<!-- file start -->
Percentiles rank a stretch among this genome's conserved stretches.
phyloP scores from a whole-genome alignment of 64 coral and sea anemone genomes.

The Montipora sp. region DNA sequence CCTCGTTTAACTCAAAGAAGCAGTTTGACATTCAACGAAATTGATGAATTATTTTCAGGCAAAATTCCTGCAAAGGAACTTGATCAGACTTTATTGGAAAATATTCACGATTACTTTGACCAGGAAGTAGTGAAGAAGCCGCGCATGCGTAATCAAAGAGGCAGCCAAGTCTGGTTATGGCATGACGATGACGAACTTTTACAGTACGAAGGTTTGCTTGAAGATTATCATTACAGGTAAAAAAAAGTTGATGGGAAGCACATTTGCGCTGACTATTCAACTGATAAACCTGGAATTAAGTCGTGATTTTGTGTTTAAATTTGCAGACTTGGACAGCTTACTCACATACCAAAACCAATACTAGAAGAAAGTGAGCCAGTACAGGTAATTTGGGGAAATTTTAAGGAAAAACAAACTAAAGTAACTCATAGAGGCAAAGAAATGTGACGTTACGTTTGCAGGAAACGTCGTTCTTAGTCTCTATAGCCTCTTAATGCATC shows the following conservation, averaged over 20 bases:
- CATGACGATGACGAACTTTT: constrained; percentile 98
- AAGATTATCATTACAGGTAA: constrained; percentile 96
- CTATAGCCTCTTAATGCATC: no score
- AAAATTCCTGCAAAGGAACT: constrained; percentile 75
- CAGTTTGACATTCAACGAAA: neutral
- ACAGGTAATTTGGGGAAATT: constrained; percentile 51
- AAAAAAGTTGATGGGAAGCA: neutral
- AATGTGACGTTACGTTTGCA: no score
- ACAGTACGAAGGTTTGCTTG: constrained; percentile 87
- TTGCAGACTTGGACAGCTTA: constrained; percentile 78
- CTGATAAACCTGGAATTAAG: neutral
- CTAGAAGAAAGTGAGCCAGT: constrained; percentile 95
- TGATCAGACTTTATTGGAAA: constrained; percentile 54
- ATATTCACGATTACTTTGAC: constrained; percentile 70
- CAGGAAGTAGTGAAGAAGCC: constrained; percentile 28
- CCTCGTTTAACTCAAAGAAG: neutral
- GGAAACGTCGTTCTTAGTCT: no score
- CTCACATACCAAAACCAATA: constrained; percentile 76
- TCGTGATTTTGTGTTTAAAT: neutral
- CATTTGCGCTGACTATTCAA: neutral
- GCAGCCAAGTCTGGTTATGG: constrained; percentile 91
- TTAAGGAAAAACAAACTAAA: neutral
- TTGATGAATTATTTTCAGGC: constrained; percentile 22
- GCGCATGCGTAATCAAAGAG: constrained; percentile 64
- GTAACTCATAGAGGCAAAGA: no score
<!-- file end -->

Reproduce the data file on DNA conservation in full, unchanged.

Percentiles rank a stretch among this genome's conserved stretches.
phyloP scores from a whole-genome alignment of 64 coral and sea anemone genomes.

The Montipora sp. region DNA sequence CCTCGTTTAACTCAAAGAAGCAGTTTGACATTCAACGAAATTGATGAATTATTTTCAGGCAAAATTCCTGCAAAGGAACTTGATCAGACTTTATTGGAAAATATTCACGATTACTTTGACCAGGAAGTAGTGAAGAAGCCGCGCATGCGTAATCAAAGAGGCAGCCAAGTCTGGTTATGGCATGACGATGACGAACTTTTACAGTACGAAGGTTTGCTTGAAGATTATCATTACAGGTAAAAAAAAGTTGATGGGAAGCACATTTGCGCTGACTATTCAACTGATAAACCTGGAATTAAGTCGTGATTTTGTGTTTAAATTTGCAGACTTGGACAGCTTACTCACATACCAAAACCAATACTAGAAGAAAGTGAGCCAGTACAGGTAATTTGGGGAAATTTTAAGGAAAAACAAACTAAAGTAACTCATAGAGGCAAAGAAATGTGACGTTACGTTTGCAGGAAACGTCGTTCTTAGTCTCTATAGCCTCTTAATGCATC shows the following conservation, averaged over 20 bases:
- CATGACGATGACGAACTTTT: constrained; percentile 98
- AAGATTATCATTACAGGTAA: constrained; percentile 96
- CTATAGCCTCTTAATGCATC: no score
- AAAATTCCTGCAAAGGAACT: constrained; percentile 75
- CAGTTTGACATTCAACGAAA: neutral
- ACAGGTAATTTGGGGAAATT: constrained; percentile 51
- AAAAAAGTTGATGGGAAGCA: neutral
- AATGTGACGTTACGTTTGCA: no score
- ACAGTACGAAGGTTTGCTTG: constrained; percentile 87
- TTGCAGACTTGGACAGCTTA: constrained; percentile 78
- CTGATAAACCTGGAATTAAG: neutral
- CTAGAAGAAAGTGAGCCAGT: constrained; percentile 95
- TGATCAGACTTTATTGGAAA: constrained; percentile 54
- ATATTCACGATTACTTTGAC: constrained; percentile 70
- CAGGAAGTAGTGAAGAAGCC: constrained; percentile 28
- CCTCGTTTAACTCAAAGAAG: neutral
- GGAAACGTCGTTCTTAGTCT: no score
- CTCACATACCAAAACCAATA: constrained; percentile 76
- TCGTGATTTTGTGTTTAAAT: neutral
- CATTTGCGCTGACTATTCAA: neutral
- GCAGCCAAGTCTGGTTATGG: constrained; percentile 91
- TTAAGGAAAAACAAACTAAA: neutral
- TTGATGAATTATTTTCAGGC: constrained; percentile 22
- GCGCATGCGTAATCAAAGAG: constrained; percentile 64
- GTAACTCATAGAGGCAAAGA: no score